The London Sunday Times: The Crying Game


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Summary of Article

Most of us have been culturally conditioned to view crying as something to be ashamed of. Sobbing in the workplace is viewed as a sign of weakness, especially for women who, on average, cry five times more than men. Despite the dark cloud that lingers over crying, it is an essential way to purge excess stress hormones and help the body return to a state of equilibrium. Crying not only provides emotional relief, but physical relief too. Bottling up grief and sadness is a risk that can lead to depression.

In this article written by The London Sunday Times, I share the benefits of crying on the physical and mental self and how crying publicly is actually a reflection of our inner power and strength.

Read the full article on London Sunday Times here.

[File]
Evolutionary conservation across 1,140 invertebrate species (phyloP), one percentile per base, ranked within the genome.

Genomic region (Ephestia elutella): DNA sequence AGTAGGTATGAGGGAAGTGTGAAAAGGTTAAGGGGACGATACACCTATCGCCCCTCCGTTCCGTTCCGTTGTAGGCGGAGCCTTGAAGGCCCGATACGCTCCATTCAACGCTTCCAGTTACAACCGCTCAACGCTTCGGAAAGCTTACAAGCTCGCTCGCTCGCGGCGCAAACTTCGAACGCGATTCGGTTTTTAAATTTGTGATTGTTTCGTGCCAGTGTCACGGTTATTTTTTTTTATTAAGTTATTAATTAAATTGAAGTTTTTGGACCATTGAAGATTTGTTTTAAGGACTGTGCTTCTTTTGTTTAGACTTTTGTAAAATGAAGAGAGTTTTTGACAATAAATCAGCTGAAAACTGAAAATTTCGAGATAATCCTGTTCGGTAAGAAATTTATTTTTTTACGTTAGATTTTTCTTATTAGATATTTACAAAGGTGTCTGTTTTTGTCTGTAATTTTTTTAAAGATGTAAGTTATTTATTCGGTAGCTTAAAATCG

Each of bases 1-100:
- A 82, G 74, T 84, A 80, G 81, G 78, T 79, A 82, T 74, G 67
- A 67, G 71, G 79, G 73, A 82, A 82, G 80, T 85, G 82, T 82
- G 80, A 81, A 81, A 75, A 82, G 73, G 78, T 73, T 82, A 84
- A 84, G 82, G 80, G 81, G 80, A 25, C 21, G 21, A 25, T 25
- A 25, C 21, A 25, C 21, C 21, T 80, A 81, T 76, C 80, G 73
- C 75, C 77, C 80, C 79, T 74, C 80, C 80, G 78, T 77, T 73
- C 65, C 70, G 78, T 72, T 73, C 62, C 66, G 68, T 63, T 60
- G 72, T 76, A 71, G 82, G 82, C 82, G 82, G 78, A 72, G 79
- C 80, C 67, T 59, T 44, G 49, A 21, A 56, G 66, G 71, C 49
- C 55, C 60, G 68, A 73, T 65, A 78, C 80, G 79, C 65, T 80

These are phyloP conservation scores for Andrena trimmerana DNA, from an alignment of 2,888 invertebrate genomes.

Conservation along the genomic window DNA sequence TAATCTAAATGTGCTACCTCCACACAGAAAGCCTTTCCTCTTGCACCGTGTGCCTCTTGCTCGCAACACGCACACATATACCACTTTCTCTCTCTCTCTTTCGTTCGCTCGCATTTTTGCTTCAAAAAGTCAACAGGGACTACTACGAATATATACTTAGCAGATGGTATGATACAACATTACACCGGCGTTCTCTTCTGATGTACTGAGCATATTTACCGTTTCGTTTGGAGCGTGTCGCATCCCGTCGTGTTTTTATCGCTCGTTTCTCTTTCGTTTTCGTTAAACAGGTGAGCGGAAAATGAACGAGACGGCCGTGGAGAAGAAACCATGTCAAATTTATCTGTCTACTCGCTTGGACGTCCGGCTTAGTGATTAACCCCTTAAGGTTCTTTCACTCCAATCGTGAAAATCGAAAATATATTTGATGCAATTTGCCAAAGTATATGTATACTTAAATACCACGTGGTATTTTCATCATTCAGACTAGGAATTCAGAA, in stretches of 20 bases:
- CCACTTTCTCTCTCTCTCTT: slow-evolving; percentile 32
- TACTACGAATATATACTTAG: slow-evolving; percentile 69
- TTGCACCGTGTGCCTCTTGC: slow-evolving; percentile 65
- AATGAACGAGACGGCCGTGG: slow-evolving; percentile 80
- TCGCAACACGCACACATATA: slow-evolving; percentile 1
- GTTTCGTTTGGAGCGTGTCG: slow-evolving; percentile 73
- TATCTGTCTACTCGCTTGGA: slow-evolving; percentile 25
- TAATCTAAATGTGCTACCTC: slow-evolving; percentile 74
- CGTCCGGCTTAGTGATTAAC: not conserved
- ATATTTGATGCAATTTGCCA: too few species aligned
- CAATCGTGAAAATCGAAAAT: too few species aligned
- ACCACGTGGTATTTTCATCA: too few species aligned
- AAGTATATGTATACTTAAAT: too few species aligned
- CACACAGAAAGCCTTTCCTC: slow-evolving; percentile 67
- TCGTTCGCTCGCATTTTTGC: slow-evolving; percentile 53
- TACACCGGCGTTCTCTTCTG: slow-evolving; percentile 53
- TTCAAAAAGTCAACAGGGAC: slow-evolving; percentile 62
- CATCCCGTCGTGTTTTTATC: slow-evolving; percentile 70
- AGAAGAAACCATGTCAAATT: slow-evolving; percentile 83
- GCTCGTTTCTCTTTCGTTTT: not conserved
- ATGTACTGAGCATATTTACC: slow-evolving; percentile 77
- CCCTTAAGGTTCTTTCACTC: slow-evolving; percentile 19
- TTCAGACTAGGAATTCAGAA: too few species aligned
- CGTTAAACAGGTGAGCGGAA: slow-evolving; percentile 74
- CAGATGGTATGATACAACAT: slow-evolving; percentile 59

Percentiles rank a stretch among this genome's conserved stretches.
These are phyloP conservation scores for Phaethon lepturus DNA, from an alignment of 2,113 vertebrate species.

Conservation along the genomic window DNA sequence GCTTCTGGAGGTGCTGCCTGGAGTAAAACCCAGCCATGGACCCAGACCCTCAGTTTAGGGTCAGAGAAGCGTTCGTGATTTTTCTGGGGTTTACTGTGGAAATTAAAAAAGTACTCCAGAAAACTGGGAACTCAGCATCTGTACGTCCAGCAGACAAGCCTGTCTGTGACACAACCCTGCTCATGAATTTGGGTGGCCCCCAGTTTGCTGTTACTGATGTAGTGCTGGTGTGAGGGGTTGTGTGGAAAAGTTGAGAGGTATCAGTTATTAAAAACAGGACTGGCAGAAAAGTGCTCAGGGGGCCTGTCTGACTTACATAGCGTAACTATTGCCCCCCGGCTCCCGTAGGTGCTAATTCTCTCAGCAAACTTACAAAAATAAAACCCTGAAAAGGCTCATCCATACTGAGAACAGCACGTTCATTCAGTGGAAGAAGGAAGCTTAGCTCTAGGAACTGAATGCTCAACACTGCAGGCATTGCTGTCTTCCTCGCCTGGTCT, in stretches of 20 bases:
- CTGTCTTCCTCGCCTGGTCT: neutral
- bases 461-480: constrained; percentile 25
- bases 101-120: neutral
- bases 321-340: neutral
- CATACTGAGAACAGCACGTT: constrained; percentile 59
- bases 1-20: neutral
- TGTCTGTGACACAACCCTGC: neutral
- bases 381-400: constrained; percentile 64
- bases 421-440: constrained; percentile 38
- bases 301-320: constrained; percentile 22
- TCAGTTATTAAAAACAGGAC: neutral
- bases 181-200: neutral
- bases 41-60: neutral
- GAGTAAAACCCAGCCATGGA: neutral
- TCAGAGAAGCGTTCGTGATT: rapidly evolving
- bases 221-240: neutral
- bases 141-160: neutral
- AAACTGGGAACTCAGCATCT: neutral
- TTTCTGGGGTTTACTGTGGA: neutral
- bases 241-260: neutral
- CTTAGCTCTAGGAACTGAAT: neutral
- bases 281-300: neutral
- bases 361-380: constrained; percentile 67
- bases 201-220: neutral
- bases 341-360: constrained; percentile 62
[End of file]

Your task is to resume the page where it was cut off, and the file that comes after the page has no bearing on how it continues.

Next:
Judith Orloff, MD is the New York Times bestselling author of The Empath’s Survival Guide: Life Strategies for Sensitive People. Her companion book Thriving as an Empath offers daily self-care tools for sensitive people along with The Empath’s Empowerment Journal. Dr. Orloff is a psychiatrist, an empath, and is on the UCLA Psychiatric Clinical Faculty. She blends the pearls of conventional medicine with cutting edge knowledge of intuition, empathy, energy medicine, and spirituality. Dr. Orloff specializes in treating empaths and highly sensitive people in her private practice and online internationally. Her work has been featured on The Today Show, CNN, Oprah Magazine, the New York Times and USA Today. Dr. Orloff has spoken at Google-LA, TEDx U.S. and TEDx Gateway Asia. Her other books are Emotional Freedom, The Power of Surrender, Second Sight, Positive Energy, and Guide to Intuitive Healing. More information about Dr. Orloff’s Empathy Training Programs for Businesses, The Empath Survival Guide Online Course and speaking schedule at

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